Returning from the cross country test, we made our way back to Dorking, through which we trickled gently on top gear trying to look as if we were out on an ordinary pleasure trip, instead of working hard on an” M.S.” destruction test and then made for the famous “Goat Track “, dear to the hearts of the organisers of the Surbiton Cup Trial, on which the Windsor put up as good a performance as any of the cars which took part in the last competition. A fast run on bottom gear showed that the engine was no stranger to quick revving and did not evince the slightest tendency to overheat, or otherwise misbehave itself.

It is hard to pass near Dorking without making attempts at a fast run up the Zig-zag leading to the top of Box Hill, for here one can approach the hair-pins at high speed and—if one is lucky—get round these sharp turns, without hitting the bank or bringing the car to_a standstill across the road.

sion, for at times the wheels dropped into galleys that not only flexed the springs beyond their normal limits, but also showed how the frame behaved with its various members under severe distortion. On one occasion when the rear wheels were deeply imbedded in a rut, I handed the wheel over to my passenger, who reversed the engine to extricate the car, whilst I observed the action of the springs. As the clutch was engaged the torque was taken up quite smoothly and after a little wheelspin, a good bite was obtained on the soft earth and the car came out with very little difficulty.

The next test was that of driving the car over a liberally pot-holed road, which taken at about 30 m.p.h., showed that the springs were capable of acting quickly without transmitting any undue vibrations to the frame or upsetting the comfort of the passengers.

Approaching the first bend on second gear, we took the first left hand curve quite rapidly, with a quick change into first, then accelerating up the gradually increasing incline, gave her second. The second bend was taken at well over twenty-three, the car accelerating cheerfully to thirty-eight before the brakes had to be applied for rounding the very sharp bend near the top. As luck would have it, we encountered a car on the way down so no exact time could be taken, but the performance was perfectly satisfactory with regard to speed, cornering, acceleration and braking. The four cylindered Windsor engine is rated at 10.4 h.p. (t11 tax) and measures 65 mm. bore by 102 mm. stroke, which gives a capacity of 1,350 cubic centimetres. On full thfottle it is capable of developing 30 h.p., which is largely due to the careful design of the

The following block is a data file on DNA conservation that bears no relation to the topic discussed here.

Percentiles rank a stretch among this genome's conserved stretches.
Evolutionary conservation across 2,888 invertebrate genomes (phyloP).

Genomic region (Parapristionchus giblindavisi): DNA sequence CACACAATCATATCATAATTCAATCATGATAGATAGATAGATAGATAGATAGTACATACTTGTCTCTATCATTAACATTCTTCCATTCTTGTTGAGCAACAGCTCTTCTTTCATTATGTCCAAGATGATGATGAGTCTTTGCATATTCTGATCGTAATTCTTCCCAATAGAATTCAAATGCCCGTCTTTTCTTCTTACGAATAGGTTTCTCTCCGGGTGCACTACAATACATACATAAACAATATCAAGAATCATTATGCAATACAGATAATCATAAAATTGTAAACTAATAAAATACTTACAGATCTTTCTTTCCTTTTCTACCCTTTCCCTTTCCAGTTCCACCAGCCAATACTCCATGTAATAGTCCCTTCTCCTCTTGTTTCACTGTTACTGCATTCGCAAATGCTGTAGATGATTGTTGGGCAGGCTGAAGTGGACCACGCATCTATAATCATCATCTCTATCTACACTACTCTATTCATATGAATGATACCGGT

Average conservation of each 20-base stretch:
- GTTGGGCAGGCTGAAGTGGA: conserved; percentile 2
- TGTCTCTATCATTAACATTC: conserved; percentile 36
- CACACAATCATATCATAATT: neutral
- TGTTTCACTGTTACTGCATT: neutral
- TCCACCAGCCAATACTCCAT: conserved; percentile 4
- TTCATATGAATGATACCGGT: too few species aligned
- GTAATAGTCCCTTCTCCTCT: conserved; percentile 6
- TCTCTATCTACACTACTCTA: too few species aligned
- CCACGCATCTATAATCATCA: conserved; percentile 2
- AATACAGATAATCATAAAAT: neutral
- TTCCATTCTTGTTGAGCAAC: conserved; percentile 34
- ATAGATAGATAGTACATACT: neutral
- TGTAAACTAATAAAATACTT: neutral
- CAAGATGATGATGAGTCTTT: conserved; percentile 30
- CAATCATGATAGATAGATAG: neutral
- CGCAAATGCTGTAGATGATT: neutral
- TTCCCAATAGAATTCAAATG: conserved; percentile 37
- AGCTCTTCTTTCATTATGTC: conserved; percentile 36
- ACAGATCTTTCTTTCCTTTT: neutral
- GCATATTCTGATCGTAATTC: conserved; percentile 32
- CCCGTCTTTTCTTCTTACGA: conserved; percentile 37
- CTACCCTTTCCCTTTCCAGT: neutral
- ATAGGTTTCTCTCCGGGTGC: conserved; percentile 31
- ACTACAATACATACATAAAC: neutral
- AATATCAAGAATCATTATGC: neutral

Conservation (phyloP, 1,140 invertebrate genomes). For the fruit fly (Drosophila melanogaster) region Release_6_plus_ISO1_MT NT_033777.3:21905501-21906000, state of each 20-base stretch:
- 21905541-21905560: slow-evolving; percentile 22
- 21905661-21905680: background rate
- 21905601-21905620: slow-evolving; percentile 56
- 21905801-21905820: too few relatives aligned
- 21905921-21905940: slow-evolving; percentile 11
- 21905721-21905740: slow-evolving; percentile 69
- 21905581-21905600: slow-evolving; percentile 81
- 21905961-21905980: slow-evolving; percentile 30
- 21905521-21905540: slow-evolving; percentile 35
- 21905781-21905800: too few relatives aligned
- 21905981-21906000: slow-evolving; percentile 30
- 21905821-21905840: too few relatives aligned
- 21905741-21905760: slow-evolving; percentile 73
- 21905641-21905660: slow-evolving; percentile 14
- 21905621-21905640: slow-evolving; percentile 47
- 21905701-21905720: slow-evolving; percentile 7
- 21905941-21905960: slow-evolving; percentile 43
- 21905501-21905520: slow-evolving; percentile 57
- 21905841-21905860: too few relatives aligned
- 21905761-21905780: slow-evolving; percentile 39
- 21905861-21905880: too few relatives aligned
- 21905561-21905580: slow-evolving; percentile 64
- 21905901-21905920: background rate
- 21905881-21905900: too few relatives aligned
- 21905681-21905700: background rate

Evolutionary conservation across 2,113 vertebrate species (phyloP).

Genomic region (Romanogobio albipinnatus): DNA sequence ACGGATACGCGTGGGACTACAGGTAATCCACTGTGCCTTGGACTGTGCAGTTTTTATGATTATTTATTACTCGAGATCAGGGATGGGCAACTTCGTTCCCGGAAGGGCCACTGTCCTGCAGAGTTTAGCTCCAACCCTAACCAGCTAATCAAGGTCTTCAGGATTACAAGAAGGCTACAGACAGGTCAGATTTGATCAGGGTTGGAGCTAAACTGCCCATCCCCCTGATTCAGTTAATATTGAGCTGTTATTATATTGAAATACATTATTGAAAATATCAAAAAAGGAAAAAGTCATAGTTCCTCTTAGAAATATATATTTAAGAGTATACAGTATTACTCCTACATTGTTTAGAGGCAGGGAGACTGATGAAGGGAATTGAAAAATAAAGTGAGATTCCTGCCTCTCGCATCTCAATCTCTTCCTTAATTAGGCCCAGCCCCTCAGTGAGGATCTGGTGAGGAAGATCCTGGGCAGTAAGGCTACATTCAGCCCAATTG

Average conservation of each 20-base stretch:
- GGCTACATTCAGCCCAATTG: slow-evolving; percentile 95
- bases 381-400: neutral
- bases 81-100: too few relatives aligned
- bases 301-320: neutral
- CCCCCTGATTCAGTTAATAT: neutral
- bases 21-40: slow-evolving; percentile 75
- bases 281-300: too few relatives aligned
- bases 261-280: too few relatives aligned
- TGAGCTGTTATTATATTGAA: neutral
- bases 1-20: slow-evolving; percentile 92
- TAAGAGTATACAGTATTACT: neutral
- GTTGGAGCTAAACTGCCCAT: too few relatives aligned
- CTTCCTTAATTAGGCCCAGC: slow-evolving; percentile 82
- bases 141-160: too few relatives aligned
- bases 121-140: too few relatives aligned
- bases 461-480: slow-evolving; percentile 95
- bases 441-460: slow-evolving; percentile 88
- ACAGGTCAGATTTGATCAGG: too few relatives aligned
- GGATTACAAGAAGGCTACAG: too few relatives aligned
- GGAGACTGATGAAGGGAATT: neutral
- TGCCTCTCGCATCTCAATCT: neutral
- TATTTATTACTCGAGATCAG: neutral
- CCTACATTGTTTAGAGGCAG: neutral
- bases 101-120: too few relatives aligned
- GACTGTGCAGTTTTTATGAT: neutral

overhead valves and well-balanced reciprocating parts. The engine is of very neat and compact design, its small overall length being accounted for by the use of a two bearing crankshaft, of sturdy design and supported in large diameter bearings of adequate length. Further rigidity is secured by casting the rnonobloc cylinders integrally with the upper portion of the crankcase. A very convenient feature is the provision of separate water passages between the cylinder water jacket and that of the detachable head, thus avoiding any possi

bility of water leakages into the cylinders in the event of a gasket failure. The overhead valves are completely enclosed by an aluminium cover and are operated from the camshaft by means of adjustable rockers and push rods.

Great care has been devoted to the design of the lubrication system, in which the oil is circulated by a plunger pump positively driven from the camshaft. Surrounding the pump is a large filter and a stream of oil is delivered to troughs under each connecting rod, adequate means being provided for suitably lubricating the other parts of the engine. The smooth and light working of the clutch is accounted for by the design adopted, which is of the single plate variety, with Ferodo lined surfaces. External adjustment is provided for regulating the clutch, should this be necessary at any time, a provision that is some

times lacking in other cars.

The four speed gear box is bolted direct to the clutch bell-housing and is fitted with right hand change. The following gear ratios are standard :—Top, 4.44 to 1 ; third, 7.5 to 1; second, 10.4 to 1 ; and first and reverse 17.7 to 1, the latter providing a ratio that will permit any of the worst hills on competition hills to be climbed without any difficulty.

Conventional design is followed in the case of the rear axle, which is of the vertical banjo type, with spiral bevel drive and a bevel type of differential.

The whole chassis and its components are of very sound construction throughout and the Windsor has all the characteristics of an exceptionally sturdy and durable car, capable of acquitting itself creditably in the hands of the type of owner who has aspirations for competition work at distinctly moderate cost.